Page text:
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Details of Grant 

EPSRC Reference: GR/T03369/01
Title: Safety-Based Optimal Design in Structural Dynamics
Principal Investigator: Adhikari, Professor S
Other Investigators:
Researcher Co-Investigators:
Project Partners:
Department: Aerospace Engineering
Organisation: University of Bristol
Scheme: Advanced Fellowship (Pre-FEC)
Starts: 01 September 2004 Ends: 31 March 2007 Value (£): 205,251
EPSRC Research Topic Classifications:
Design Engineering Structural Engineering
EPSRC Industrial Sector Classifications:
Aerospace, Defence and Marine Transport Systems and Vehicles
Related Grants:
Panel History:
Panel DatePanel NameOutcome
14 Apr 2004 Engineering Fellowships Interview Panel 2004 Deferred
16 Mar 2004 Engineering Fellowships Sift Panel 2004 Deferred
Summary on Grant Application Form
For optimal design of engineering structures it is important to consider uncertainties in specifying system parameters, boundary conditions and applied loading. In safety-based optimal design the effect of uncertainties are explicitly considered at the design stage, which is not the case in conventional design methods. Failure to consider uncertainty can lead to unreliable, uneconomical and even unsafe products, proving costly to the industries, and indeed to the economy in general. This proposal outlines a five-year work-programme aimed at the development of safety-based optimal design tools for engineering structures subjected to a wide range of dynamic loading. The methods available to handle uncertainties in structural dynamics can be broadly divided into two groups: (a) the methods applicable for low-frequency vibration (e.g., Finite Element (FE) method) and (b) methods applicable for high-frequency vibration (e.g., Statistical Energy Analysis (SEA)). The developments of these two groups of methods have tended to take place independently with little overlap between them. Up until now there is no method suitable for mid-frequency vibration, which is important in many application areas, for example, in aerospace and automotive industries. The proposed research will bridge this gap by going from the 'low-frequency end' to the 'high-frequency end' and the new methods will be integrated with the optimal design process. The overall outcome of the project will be numerically and experimentally validated unified design tools that can be used to optimally design dynamic engineering structures meeting a priori prescribed safety targets. Proposed work would also integrate the newly developed tools with existing industry standard design tools (commercial FE software) so that it can be incorporated easily within the existing design facilities without significant additional investments. The benefits of probabilistic design methods are yet to be fully appreciated in many industrial sectors and the success of the proposed project will be a motivation to move away from the paradigm of traditional safety factor based design philosophy.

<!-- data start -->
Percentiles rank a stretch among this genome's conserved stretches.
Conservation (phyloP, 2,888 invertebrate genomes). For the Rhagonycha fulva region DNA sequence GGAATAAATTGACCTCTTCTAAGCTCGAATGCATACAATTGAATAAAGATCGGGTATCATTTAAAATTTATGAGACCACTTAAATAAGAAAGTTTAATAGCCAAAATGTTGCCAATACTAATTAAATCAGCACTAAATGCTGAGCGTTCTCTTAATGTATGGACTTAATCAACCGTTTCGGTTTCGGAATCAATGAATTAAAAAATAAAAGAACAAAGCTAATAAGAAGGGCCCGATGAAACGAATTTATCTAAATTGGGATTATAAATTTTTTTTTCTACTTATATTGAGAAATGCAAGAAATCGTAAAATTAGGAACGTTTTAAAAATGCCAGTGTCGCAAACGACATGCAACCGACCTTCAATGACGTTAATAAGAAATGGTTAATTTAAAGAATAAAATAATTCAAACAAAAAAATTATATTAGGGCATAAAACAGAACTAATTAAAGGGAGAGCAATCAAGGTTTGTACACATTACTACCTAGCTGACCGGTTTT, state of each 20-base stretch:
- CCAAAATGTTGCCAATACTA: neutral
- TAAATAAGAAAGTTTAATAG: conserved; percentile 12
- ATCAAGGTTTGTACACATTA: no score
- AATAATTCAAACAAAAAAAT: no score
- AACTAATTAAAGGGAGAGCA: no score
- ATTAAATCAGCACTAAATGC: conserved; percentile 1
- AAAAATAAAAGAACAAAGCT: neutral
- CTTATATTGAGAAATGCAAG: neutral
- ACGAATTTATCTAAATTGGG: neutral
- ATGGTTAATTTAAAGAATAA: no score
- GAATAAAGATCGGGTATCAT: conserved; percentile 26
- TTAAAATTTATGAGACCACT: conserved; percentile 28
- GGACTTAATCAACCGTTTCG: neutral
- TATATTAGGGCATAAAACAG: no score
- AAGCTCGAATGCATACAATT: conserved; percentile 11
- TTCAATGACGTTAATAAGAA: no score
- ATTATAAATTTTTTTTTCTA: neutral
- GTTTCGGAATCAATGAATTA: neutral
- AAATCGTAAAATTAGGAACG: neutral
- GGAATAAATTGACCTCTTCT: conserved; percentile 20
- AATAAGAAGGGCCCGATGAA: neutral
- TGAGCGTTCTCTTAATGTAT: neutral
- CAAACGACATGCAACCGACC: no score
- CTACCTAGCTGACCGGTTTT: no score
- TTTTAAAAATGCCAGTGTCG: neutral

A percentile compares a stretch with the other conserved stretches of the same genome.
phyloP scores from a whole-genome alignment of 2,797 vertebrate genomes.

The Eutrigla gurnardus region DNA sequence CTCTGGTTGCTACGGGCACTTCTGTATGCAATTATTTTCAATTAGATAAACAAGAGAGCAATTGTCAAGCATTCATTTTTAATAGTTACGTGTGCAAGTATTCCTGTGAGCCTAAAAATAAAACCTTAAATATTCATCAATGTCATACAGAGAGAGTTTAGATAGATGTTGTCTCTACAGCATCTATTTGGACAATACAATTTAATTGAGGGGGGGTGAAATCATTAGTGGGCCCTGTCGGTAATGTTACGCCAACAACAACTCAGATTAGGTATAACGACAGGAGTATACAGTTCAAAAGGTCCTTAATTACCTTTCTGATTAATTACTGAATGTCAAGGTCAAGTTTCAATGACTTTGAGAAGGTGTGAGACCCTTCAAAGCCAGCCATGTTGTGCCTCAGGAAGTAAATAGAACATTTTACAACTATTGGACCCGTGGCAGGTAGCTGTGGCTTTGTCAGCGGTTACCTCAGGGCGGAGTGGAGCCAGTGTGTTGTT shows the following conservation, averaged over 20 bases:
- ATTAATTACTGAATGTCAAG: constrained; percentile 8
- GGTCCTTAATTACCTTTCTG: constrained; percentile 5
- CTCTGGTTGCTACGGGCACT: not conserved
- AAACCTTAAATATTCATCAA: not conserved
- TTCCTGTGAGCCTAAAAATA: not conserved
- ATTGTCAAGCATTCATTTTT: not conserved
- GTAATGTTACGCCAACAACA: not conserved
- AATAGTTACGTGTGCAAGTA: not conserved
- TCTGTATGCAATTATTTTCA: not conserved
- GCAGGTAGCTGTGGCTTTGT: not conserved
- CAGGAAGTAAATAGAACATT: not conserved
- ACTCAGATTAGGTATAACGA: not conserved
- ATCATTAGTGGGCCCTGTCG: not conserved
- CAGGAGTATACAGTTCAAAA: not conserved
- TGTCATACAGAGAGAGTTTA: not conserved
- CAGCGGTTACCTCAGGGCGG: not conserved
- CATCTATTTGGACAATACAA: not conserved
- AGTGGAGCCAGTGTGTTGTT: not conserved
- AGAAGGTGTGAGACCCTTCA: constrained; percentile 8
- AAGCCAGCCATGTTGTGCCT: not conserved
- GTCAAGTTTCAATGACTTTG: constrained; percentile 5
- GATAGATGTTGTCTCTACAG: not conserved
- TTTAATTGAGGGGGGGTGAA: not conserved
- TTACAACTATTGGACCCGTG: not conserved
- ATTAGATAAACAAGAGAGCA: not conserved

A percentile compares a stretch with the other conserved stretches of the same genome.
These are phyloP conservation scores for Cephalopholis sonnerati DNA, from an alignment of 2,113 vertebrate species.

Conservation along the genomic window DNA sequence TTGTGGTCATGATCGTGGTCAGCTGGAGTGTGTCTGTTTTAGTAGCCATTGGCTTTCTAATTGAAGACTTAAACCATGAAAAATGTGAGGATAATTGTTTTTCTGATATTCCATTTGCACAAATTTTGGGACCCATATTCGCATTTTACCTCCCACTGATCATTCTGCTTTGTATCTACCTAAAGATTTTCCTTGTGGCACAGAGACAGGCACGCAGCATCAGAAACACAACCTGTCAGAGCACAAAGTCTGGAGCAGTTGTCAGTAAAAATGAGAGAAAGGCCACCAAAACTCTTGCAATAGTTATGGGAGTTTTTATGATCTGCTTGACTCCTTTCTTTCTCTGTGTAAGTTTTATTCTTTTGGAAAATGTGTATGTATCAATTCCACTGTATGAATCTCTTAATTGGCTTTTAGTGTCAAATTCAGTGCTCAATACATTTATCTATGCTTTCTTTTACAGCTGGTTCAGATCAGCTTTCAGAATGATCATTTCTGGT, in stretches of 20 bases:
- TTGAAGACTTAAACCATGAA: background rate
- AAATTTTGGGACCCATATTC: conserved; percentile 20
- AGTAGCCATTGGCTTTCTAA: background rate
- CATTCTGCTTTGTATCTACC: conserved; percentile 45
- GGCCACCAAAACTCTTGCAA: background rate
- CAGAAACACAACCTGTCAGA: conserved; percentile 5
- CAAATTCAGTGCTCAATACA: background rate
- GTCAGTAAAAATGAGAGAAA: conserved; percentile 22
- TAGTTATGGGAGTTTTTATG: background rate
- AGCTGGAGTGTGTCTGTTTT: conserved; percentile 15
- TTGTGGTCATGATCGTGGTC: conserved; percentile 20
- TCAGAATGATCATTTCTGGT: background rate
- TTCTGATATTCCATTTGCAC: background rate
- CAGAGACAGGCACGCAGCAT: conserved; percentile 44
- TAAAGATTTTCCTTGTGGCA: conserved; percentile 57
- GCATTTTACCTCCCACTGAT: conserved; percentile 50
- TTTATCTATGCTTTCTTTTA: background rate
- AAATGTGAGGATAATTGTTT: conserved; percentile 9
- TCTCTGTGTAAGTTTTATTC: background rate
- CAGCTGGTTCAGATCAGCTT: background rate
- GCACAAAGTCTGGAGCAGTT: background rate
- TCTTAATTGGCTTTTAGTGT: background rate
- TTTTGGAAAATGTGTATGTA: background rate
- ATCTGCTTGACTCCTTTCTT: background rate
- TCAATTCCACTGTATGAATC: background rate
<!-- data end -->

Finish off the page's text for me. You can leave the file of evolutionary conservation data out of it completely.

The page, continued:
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Organisation Website: http://www.bris.ac.uk